The English Premier League isn’t overrun with match fixing scandals despite gambling being legal there. Besides, this isn’t old Vegas, with Robert De Niro running the Tangiers. Sports books sit inside casinos owned by multinational conglomerates. They want a square game more than even the NFL.
There is no viable opposition to sports wagering that centers on the integrity of the game.
Among the other positives of legalized gambling is that it cuts off a critical revenue stream to organized crime that is used to fund truly nefarious businesses. It can provide substantial tax revenue. It keeps American money in America, and not whatever percentage winds up offshore.
And people love it. They always have.
“This is further evidence that the myth that legalized sports betting somehow hurts the game is nothing more than fake news,” bookmaker William Hill stated Monday in hailing news of the NFL in Vegas.
It’s one reason why NBA commissioner Adam Silver says his league no longer opposes legalized sports wagering. Or why NHL commissioner Gary Bettman has softened his opposition of late (hockey is also putting a franchise in Vegas, of course, and isn’t much of a sport to gamble on to begin with considering it represents just 1 percent of book action).
The NFL will soon fully embrace legalized sports wagering because it’ll need the revenue. The television sports bubble is about to burst, if it already hasn’t. The old model of networks bidding billions of dollars and then hoping to recoup the costs via commercial advertising and promotion is on its last legs.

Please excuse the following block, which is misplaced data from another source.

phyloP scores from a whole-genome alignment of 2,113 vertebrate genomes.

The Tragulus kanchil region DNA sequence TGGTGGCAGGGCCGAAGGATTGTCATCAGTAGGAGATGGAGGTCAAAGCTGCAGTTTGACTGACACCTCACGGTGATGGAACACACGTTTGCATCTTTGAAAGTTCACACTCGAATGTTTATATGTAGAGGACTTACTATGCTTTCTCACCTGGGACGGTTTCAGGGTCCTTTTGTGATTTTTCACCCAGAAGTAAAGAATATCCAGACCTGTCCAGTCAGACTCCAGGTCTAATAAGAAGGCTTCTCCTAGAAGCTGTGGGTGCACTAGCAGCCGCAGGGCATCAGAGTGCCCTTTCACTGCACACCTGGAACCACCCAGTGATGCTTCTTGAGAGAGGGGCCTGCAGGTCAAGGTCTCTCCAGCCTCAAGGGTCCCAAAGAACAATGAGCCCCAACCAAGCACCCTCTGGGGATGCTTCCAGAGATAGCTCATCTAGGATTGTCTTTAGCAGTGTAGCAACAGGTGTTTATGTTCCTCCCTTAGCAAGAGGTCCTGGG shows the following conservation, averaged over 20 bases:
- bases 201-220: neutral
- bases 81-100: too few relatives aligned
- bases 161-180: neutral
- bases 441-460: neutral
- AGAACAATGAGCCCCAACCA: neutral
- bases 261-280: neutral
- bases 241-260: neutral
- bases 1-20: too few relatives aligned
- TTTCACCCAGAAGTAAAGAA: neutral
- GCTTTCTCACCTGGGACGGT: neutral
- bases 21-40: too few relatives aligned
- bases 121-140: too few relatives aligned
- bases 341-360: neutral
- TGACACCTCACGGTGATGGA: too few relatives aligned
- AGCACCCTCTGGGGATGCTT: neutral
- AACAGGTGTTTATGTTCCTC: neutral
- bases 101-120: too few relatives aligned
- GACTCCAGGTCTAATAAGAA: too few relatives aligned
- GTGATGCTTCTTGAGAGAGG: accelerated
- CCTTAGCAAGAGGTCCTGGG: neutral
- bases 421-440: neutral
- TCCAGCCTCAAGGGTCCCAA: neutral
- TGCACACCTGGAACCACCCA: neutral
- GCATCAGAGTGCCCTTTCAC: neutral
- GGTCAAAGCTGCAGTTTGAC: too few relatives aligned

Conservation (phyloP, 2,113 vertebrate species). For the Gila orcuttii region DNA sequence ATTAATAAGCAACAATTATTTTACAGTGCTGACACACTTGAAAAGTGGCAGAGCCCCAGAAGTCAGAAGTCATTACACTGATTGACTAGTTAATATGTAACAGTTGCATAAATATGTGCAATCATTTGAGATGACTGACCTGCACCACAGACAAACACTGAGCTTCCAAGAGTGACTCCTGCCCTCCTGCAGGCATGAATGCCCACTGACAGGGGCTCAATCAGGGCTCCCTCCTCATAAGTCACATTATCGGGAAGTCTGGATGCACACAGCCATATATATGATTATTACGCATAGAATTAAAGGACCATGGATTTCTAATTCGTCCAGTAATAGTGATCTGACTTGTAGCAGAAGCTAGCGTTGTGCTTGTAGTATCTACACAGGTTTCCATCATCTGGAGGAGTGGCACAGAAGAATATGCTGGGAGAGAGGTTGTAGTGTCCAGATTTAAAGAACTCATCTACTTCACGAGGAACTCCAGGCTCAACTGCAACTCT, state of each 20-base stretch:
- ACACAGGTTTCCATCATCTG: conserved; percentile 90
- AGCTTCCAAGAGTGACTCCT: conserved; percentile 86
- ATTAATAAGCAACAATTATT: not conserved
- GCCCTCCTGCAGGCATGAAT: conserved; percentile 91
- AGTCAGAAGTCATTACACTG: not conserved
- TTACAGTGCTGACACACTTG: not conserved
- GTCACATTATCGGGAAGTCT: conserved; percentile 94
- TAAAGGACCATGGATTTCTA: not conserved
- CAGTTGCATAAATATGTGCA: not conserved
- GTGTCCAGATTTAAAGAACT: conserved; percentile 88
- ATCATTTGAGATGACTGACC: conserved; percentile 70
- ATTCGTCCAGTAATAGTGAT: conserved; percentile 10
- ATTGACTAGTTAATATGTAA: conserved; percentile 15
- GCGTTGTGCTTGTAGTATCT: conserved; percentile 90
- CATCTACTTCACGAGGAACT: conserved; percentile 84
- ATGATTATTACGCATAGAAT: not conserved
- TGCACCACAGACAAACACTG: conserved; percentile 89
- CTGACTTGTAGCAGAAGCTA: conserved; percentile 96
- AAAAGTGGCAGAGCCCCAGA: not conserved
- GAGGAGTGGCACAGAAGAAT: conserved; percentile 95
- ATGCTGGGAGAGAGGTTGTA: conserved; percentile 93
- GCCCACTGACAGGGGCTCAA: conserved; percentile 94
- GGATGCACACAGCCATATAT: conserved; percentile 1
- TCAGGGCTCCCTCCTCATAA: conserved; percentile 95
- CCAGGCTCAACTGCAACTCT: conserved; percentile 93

Cord cutting, mobile viewing and streaming are changing the business model. The future is likely involving major web sites and smaller (albeit more advertising target rich) viewing numbers. The games will always be on. They just won’t bring in the same assured money that the NFL has grown accustomed.
And while the stadiums keep getting nicer and nicer, and taxpayers for the most part keep making deals to build those nicer and nicer stadiums, there is only so much money that can be made on game day.
This means a new path to the well is needed. If $750 million in tax dollars for a new stadium was enough for the NFL to completely flip-flop on Vegas, then imagine what the league owners will do for a recurring, and much larger share that gambling can provide?
That’s in both increased engagement and, most likely, some way to cut the league in on the action by licensing its game for wagering to sports books. Once the NFL needs to get its piece, it’s going to get its piece. If you can’t beat them, join them.
Right now the NFL is (officially) clinging to some old-school, shortsighted anti-gambling concept. It won’t for long, though.
That’s just talk. Money matters.
Viva Las Vegas.
More on Las Vegas Raiders
• Things are about to get real awkward in Oakland
• Shortchanging owners, NFL can cost a city its team
• Dolphins owner explains why he voted no on deal
• How will move impact Las Vegas’ economy?
• Move signifies cultural shift in NFL’s stance on gambling